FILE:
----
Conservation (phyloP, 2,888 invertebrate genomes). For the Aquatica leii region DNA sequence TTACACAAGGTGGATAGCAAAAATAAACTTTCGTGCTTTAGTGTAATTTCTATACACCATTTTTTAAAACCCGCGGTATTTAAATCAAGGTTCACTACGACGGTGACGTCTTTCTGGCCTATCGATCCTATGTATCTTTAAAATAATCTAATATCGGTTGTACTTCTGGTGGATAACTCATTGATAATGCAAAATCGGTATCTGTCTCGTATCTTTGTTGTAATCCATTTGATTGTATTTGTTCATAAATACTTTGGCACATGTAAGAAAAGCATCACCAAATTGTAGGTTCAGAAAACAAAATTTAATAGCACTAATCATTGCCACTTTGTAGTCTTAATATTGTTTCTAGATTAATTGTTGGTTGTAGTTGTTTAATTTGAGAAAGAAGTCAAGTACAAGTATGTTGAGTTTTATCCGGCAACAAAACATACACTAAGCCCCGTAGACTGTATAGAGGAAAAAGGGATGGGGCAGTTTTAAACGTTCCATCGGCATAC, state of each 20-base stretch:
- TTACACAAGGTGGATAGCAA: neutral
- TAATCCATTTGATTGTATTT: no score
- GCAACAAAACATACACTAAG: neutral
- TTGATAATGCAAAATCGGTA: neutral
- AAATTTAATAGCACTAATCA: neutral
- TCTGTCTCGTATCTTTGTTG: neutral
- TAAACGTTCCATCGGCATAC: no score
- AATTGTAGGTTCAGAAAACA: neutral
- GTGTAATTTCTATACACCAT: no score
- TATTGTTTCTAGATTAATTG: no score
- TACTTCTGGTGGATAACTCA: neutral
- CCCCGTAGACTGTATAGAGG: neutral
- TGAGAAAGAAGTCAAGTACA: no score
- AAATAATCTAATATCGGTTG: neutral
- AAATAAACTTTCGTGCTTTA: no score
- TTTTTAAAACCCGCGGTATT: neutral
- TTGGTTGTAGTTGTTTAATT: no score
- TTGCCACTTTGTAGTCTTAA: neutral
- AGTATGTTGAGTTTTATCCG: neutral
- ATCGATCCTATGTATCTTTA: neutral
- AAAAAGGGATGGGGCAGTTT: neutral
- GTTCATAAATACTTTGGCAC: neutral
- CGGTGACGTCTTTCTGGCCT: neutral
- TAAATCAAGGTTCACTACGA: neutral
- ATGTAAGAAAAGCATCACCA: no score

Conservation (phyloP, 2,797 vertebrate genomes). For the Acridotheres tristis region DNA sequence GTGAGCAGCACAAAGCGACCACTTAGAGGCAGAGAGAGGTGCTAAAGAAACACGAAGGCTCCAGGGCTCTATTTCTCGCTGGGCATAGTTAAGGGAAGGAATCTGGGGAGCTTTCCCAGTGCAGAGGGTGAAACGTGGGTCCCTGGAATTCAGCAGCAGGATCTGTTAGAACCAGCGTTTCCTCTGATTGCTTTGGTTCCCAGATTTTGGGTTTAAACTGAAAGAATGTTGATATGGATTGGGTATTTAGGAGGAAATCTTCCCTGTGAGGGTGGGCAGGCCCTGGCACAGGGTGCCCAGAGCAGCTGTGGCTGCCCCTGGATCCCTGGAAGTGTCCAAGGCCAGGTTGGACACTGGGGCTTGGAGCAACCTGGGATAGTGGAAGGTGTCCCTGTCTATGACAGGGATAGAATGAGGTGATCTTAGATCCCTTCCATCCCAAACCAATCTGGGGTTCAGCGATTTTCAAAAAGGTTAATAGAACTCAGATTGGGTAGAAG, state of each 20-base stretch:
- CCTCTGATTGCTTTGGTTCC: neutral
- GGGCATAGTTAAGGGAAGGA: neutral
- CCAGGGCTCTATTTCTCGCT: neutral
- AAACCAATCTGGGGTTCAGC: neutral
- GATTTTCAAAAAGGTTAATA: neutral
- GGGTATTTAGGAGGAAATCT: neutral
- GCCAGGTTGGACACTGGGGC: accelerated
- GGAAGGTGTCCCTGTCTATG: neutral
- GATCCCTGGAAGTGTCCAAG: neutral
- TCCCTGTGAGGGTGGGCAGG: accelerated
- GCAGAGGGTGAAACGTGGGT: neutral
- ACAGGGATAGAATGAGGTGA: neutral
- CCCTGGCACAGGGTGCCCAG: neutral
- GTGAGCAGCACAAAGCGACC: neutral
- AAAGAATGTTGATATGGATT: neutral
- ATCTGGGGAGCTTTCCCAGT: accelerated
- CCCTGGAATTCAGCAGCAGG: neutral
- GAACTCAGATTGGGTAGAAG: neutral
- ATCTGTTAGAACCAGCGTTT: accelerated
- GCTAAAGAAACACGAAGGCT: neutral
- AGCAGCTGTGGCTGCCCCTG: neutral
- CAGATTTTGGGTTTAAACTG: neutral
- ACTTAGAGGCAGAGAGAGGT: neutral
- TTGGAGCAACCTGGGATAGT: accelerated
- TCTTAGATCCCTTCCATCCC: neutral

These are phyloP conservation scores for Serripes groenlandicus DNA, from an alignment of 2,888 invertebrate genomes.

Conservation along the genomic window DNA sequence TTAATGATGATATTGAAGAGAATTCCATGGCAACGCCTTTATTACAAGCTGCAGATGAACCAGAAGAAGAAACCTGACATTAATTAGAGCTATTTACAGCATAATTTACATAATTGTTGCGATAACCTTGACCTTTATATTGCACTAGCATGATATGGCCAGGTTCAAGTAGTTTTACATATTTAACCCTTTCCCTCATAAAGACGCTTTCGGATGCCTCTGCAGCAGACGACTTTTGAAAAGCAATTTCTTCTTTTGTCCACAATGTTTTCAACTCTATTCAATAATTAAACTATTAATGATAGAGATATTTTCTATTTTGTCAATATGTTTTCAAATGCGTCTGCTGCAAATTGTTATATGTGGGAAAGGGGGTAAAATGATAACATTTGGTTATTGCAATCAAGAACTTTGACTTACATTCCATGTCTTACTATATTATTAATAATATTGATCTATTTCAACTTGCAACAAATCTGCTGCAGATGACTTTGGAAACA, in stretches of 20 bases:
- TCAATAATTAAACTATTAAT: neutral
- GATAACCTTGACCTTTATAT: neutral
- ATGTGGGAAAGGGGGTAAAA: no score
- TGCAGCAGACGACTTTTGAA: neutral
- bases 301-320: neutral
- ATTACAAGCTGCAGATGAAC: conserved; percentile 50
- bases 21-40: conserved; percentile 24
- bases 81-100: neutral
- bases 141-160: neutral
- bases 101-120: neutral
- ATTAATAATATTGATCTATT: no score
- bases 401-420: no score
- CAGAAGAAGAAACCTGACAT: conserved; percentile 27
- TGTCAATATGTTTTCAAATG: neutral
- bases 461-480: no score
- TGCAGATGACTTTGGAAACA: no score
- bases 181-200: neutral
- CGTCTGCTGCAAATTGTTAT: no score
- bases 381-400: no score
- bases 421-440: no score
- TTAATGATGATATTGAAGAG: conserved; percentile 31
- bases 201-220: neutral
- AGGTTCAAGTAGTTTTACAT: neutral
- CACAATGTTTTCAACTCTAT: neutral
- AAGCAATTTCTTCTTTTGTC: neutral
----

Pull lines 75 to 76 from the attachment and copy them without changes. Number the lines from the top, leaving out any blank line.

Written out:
- TTAATGATGATATTGAAGAG: conserved; percentile 31
- bases 201-220: neutral